Because the fish you are likely to hook into when saltwater fishing are much larger than some of the freshwater varieties, we strongly recommend an anti-reverse handle. An anti-reverse handle locks into place after the cast, allowing the angler to set the hook the moment the fish hits the bait. An anti-reverse handle will also decrease the number of line snags you will encounter, as it stops the spool from moving once the bait has stopped moving forward. You should also look for a reversible handle—one that can be placed on either the right or left side of the reel. This enables the reel and rod to be used by anyone, despite what their dominant hand might be.

The Spool

The spool on a saltwater spinning reel, like the body, can be made from a variety of materials, but the higher quality spools are made from either graphite or aluminum, with the higher-end models usually made from the latter. Spools also come in various sizes. These sizes will determine how much of a certain weight or test of line the spool can hold. Spools on saltwater fishing reels may have measurements such as 270/10-190/20. This means a given spool can hold up to 270 yards of 10 pound test line, and 190 yards of 20 pound test line. For saltwater fishing, we recommend the larger spools, as this will give you the opportunity to wind enough line onto the spool to reach deep into the ocean—even to the bottom—which is necessary for certain varieties of bottom-dwelling fish such as halibut, rock cod and red snapper.

The Bail

The bail is unique to the spinning reel. Consisting of a metal bar that flips open and closed, the bail is typically mounted on spring-loaded hinges that flip it closed with a single crank of the anti-reverse handle. To cast the line, anglers simply need to manually flip the bail open while holding the line with their finger. After the cast, a single crank is given to the handle and the bail flips down into place (the bail can also be closed manually), preventing any more line from feeding off of the spool. Unlike with baitcasting reels, which have an adjustable braking system to prevent “bird nests,” the bail helps prevent line entanglements, but only when it is flipped close immediately after casting and after the bait has sunk to the desired level.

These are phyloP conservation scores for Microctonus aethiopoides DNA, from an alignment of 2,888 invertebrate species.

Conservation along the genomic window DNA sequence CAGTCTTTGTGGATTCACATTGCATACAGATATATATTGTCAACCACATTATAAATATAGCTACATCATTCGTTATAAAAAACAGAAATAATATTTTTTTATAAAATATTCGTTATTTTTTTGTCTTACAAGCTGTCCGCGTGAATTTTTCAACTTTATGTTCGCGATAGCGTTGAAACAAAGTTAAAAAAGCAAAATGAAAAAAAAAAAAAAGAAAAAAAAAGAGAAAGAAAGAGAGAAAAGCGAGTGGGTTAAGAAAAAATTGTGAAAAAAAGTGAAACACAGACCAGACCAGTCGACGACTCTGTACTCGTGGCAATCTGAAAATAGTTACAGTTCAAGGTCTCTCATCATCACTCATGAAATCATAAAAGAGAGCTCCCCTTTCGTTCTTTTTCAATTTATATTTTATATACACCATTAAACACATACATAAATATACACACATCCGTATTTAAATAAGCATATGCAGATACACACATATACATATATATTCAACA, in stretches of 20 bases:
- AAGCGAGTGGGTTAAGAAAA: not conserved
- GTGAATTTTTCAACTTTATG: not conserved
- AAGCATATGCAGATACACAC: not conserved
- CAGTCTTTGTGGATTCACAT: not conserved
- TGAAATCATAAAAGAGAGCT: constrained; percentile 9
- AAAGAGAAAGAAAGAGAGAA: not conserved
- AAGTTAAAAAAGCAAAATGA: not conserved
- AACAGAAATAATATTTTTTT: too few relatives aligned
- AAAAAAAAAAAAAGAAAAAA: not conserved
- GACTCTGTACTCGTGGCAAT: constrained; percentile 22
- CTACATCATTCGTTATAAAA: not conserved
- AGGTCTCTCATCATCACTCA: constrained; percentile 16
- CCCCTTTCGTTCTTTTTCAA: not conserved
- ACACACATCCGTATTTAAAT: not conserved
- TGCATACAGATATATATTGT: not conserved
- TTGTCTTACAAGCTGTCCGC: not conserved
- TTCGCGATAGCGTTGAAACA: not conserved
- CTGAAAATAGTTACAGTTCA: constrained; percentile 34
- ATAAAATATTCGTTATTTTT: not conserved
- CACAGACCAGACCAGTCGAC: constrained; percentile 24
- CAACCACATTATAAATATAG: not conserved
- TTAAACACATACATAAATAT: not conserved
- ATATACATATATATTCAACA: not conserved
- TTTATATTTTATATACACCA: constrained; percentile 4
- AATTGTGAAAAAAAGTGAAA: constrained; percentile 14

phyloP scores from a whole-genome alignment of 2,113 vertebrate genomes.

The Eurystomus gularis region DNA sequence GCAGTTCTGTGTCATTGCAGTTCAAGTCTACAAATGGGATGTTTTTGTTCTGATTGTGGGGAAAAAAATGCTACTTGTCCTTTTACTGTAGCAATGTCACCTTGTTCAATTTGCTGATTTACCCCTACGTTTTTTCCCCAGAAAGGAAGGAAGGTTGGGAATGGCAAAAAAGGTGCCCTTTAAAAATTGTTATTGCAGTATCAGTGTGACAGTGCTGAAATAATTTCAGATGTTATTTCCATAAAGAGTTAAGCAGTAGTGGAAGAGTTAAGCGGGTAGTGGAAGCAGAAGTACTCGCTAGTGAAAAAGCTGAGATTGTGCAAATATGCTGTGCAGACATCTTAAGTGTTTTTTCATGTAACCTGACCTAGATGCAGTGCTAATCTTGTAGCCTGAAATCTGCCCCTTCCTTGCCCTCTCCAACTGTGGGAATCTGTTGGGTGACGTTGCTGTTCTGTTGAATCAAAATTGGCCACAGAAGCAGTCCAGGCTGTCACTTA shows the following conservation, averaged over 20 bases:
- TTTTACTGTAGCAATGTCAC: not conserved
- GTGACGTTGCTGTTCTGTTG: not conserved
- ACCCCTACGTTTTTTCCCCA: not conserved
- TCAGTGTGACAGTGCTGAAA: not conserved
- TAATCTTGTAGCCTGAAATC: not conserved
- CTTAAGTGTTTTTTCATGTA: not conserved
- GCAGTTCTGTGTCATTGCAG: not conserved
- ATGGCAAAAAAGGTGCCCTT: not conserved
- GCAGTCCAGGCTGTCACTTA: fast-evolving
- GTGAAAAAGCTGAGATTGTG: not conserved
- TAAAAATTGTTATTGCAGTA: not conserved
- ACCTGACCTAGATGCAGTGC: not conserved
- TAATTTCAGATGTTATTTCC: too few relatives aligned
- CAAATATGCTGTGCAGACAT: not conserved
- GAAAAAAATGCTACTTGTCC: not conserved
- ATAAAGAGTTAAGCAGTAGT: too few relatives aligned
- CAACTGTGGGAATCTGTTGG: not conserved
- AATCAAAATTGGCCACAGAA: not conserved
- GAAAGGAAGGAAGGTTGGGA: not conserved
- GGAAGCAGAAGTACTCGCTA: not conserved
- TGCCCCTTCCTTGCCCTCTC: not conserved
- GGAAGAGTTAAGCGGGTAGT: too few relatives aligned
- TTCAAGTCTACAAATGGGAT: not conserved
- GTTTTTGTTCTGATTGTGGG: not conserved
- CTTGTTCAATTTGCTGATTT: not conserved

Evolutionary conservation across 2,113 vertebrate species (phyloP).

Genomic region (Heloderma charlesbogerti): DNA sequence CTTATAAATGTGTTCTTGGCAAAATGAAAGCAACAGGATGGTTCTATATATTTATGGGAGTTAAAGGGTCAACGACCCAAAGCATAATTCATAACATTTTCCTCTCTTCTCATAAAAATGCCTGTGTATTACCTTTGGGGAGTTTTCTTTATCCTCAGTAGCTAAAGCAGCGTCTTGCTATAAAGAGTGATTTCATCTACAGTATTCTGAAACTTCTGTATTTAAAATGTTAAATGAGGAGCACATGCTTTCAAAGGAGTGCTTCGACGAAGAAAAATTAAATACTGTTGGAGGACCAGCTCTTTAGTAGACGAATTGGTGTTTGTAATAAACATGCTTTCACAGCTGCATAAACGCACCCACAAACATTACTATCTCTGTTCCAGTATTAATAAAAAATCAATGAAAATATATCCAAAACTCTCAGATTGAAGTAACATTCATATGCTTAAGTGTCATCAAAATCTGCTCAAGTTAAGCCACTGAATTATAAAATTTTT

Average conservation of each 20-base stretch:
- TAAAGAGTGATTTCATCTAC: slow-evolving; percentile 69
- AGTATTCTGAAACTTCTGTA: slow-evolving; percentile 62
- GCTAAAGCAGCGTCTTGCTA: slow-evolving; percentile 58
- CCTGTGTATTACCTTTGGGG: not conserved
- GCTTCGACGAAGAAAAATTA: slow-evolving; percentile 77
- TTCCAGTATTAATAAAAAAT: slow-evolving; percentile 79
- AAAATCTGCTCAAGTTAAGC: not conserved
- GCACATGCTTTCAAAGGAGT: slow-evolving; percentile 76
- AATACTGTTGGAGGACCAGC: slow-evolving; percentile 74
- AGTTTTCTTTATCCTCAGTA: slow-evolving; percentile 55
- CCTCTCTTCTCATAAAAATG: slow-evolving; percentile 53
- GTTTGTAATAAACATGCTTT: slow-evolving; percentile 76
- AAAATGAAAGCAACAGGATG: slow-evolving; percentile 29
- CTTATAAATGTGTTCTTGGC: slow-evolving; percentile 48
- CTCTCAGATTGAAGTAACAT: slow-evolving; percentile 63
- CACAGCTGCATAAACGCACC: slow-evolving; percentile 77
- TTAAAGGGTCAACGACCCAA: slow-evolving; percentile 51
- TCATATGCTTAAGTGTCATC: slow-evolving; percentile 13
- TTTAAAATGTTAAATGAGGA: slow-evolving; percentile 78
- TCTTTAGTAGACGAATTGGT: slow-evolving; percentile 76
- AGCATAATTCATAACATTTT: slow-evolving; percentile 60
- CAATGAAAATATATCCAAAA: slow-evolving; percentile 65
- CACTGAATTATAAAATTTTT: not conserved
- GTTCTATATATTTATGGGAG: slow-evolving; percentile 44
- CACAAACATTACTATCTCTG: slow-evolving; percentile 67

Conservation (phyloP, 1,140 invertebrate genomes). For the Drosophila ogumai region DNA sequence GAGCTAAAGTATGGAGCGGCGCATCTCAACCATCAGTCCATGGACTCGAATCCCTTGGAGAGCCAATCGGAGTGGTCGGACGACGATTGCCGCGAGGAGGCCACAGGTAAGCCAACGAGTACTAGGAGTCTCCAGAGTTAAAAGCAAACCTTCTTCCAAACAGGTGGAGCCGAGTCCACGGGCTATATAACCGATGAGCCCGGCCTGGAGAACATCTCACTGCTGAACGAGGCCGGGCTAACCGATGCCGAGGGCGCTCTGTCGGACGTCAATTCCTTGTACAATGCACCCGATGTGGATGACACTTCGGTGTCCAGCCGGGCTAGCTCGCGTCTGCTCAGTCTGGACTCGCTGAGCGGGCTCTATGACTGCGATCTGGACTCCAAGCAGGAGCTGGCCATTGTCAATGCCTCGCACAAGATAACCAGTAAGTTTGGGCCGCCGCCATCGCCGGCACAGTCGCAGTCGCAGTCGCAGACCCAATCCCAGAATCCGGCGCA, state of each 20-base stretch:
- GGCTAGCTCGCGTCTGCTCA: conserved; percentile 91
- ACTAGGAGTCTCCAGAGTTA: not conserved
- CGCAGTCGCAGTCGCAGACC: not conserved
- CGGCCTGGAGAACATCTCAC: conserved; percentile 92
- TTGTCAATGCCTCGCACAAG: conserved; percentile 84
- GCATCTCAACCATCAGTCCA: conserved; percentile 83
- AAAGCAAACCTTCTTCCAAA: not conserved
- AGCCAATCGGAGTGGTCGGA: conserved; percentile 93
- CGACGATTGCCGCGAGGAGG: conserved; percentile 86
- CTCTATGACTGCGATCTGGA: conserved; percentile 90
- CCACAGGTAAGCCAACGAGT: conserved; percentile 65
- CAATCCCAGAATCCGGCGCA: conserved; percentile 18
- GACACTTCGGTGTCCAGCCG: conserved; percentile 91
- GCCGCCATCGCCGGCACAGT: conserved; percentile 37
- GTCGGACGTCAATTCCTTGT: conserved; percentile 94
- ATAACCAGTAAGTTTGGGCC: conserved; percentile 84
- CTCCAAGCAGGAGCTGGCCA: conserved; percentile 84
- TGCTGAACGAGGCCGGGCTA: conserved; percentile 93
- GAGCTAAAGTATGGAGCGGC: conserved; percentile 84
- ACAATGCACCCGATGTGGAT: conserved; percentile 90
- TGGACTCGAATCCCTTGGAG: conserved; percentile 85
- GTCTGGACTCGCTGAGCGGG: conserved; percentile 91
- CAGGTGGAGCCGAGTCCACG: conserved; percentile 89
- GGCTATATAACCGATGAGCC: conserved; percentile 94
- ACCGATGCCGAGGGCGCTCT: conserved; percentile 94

Drag Setting

The drag is a crucial part of any quality fishing reel, including saltwater spinning reels. In the simplest terms, the drag setting on a fishing reel can be adjusted to control the rate at which line is pulled off of the spool once the fish has taken the bait or lure. Working in concert with the action of the rod and the strength of the test line, the drag essentially performs two functions:

Naturally, the drag setting you utilize will depend on the type and size of fish you are pursuing—or how strong the fish is fighting after the bait has been taken. Therefore, we recommend a reel with an easy-to-adjust drag setting—one that will allow you to effortlessly change the drag either before your cast or mid-fight.

Ball Bearings

With a saltwater spinning reel, the number of ball bearings within the body of that reel—bearings that are used to operate it—is very important—much more important than the number of bearings in a baitcasting reel. Jerkiness when the handle is cranked, slippage, and even stripping of the reel’s gears can all be caused by having too few bearings in the body of the reel. Therefore, when selecting a saltwater spinning reel, you should definitely pay close attention to the number of ball bearings it contains—and be sure those bearings are “sealed.” In most cases, you can determine the number of bearings by reading the product information on the back of the package, or you can always look up the manufacturer’s information on the product through a simple online search.

Gears and Gear Ratio

The gears on a saltwater spinning reel will take much more punishment than those on a spinning reel that is used exclusively for freshwater fishing. The reasons for this extra punishment range from the increased weight and strength of ocean fish to the surroundings (salty) in which the fishing takes place. For this reason, it is imperative that the gears on the spinning reel you ultimately purchase are made of high-quality metal—steel, titanium, high-grade, forged aluminum, etc.—materials that can withstand the added weight and often corrosive conditions.